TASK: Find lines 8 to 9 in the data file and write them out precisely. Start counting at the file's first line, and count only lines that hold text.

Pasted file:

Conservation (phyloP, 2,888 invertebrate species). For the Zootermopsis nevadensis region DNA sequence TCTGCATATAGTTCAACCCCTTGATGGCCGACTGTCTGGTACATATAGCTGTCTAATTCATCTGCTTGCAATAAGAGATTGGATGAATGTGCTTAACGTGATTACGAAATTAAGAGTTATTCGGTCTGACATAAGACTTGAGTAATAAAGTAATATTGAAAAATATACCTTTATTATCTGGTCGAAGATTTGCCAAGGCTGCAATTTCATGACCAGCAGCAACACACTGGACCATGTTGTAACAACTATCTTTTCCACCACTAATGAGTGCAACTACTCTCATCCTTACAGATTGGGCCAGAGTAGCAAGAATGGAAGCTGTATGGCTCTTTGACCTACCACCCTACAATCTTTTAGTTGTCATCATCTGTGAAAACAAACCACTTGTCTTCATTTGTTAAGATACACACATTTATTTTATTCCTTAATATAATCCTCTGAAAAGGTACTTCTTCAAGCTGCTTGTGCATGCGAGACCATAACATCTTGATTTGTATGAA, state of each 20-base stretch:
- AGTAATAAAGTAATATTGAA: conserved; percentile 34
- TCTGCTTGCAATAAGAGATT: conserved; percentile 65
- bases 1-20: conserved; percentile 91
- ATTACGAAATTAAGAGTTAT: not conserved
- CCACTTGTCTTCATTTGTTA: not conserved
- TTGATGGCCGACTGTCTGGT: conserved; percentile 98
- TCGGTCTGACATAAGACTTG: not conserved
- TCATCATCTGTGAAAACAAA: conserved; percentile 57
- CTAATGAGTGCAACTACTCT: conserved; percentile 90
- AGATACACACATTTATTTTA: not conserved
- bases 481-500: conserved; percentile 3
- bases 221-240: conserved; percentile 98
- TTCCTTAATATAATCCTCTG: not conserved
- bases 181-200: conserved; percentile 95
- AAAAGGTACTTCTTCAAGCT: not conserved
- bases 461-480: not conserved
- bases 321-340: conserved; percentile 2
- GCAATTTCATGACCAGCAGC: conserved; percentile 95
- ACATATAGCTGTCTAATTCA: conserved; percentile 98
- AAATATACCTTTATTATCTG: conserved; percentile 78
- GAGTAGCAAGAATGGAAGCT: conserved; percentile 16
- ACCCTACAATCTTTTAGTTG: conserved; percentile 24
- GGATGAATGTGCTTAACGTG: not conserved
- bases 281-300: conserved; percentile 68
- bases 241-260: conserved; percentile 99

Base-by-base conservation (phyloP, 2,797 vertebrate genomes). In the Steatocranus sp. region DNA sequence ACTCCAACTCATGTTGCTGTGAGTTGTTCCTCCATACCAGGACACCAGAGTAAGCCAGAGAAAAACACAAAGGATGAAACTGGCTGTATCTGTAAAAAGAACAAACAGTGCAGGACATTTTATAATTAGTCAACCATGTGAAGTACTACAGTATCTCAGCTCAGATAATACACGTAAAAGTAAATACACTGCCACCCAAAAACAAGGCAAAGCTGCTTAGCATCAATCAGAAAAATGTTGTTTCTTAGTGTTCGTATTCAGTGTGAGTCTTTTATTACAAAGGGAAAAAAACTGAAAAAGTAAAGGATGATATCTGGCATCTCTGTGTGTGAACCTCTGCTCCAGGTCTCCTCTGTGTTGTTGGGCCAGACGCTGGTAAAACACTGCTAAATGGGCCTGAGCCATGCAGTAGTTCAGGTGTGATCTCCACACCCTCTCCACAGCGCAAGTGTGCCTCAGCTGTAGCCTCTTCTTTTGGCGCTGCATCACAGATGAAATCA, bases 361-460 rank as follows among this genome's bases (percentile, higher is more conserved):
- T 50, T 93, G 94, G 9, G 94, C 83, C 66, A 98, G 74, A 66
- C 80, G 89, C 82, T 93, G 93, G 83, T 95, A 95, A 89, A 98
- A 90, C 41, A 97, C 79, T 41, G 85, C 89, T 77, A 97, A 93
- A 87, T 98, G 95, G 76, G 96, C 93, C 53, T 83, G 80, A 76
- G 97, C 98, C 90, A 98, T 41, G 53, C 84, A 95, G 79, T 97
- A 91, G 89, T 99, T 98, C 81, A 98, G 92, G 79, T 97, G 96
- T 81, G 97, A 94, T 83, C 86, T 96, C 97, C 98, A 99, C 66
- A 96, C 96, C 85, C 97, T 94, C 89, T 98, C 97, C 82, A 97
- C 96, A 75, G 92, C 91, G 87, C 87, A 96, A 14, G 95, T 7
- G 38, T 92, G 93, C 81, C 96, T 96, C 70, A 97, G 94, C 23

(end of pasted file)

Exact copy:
- TCGGTCTGACATAAGACTTG: not conserved
- TCATCATCTGTGAAAACAAA: conserved; percentile 57